In February, May, and September we get professional fitters to check child restraints in vehicles for free.
They work here in the Council undercover car park.
You can come and ensure your children are in the right restraints, setup correctly, plus get any questions answered.
There's information below on child restraints.
Bookings essential because you will need to book your car(s) in, so we can get the fitters to see everyone.
Next date - Saturday 8 February 2020
Bookings - link here when available
Ratings for Car Seats
Ratings for ten new child car seats have come into effect and are now available: Child Car Seats website
The ratings help consumers make the safest choice when it comes to child car seats. The aim is to profile the safety benefits of child car seats, show consumers the correct car seat that is the safest for their child, and how to get it fitted and adjusted correctly to the car seat.
Child car seat ratings include:
- rearward-facing for babies up to 6 months
- rearward-facing for babies up to 12 months
- convertible seats in rearward-facing mode for babies up to 12 months, and forward-facing mode for babies 6 months to children up to 4 years.
This is an initiative of the Child Restraint Evaluation Program (CREP), a partnership between Transport for NSW, NRMA, RACV, TAC and VicRoads.
National Child Restraint Laws
- Children up to the age of 6 months must be secured in an approved rearward-facing restraint.
- Children aged from 6 months old but under 4 years old must be secured in either a rear or forward-facing approved child restraint with an inbuilt harness.
- Children under 4 years old cannot travel in the front seat of a vehicle with two or more rows.
- Children aged from 4 years old but under 7 years old must be secured in a forward-facing approved child restraint with an inbuilt harness or an approved booster seat.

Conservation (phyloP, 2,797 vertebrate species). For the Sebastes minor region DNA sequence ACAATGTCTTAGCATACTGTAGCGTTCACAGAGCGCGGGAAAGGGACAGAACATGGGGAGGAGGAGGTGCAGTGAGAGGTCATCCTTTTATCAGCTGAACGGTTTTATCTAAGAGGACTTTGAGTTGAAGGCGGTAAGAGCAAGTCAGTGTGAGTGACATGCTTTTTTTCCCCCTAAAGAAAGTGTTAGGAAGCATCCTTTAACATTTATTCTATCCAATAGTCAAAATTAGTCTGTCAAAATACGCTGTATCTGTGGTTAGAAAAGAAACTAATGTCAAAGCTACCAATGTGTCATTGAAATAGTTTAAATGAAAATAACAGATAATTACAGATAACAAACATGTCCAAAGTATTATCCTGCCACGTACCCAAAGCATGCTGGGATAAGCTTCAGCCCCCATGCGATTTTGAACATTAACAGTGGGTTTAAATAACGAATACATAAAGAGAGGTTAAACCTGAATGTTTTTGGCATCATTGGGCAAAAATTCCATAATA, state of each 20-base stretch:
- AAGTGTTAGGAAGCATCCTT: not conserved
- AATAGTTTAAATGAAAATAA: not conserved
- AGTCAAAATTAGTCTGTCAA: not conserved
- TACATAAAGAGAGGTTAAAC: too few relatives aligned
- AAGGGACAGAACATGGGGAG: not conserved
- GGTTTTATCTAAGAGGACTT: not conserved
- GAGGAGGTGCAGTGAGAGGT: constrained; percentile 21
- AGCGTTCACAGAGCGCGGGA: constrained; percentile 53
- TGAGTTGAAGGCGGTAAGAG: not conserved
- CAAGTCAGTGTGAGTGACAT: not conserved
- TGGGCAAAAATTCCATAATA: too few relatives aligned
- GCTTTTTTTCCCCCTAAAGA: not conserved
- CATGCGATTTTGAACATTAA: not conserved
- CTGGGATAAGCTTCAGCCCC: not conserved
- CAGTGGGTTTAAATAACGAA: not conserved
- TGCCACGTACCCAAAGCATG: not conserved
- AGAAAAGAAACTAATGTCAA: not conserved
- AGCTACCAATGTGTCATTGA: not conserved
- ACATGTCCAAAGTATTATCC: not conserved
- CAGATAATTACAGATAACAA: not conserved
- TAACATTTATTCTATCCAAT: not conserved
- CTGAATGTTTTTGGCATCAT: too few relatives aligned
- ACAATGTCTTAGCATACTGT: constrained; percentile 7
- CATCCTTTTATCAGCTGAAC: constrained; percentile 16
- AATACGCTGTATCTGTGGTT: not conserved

- Children aged from 4 years old but under 7 years old cannot travel in the front seat of a vehicle with two or more rows, unless all other back seats are occupied by children younger than 7 years in an approved child restraint or booster seat.
- Children aged from 7 years old but under 16 years old who are too small to be restrained by a seatbelt properly adjusted and fastened are strongly recommended to use an approved booster seat.
- Children in booster seats must be restrained by a suitable lap and sash type approved seatbelt that is properly adjusted and fastened, or by a suitable approved child safety harness that is properly adjusted and fastened.
If your child is too small for the child restraint specified for their age, they should be kept in their current child restraint until it is safe for them to move to the next level.
If your child is too large for the child restraint specified for their age, they may move to the next level of child restraint.
- Always use an Australian Standards approved child restraint.
- Using a restraint correctly greatly increases a child's safety during a crash.
- Placing a child in a restraint that is designed for a larger/older child increases the risk of serious injury in a crash.
- Don't carry your child in your arms. In a crash you won't be able to hold onto them and he or she will be thrown around the vehicle interior or thrown out of the vehicle.
- Never put a seatbelt around both yourself and a child on your lap.
- Children must never share a seatbelt. It is illegal.
- In NSW, it is illegal to use a child restraint in the front passenger seat of a vehicle if a passenger airbag is fitted.
- Ensure the restraint is installed correctly. See a restraint fitter if in doubt. To find your nearest RMS Authorised Fitting Station go to Authorised Restraint Fitting Station
- Always use the top tether strap where required.
- Teach your child to always keep both arms within the harness system of the child seat or the seat belt of the booster seat.
- When using a seat belt with a booster, ensure the seat belt is correctly fitted over the child's shoulder.
- Move your child into a forward-facing restraint only when they no longer fit into a rearward-facing restraint.
- Before moving to a forward-facing child seat, your child must be able to sit and easily hold their head upright.
- Move your child into a booster seat only when they no longer fit into a forward-facing restraint.
- Always refer to the manufacturer's instructions.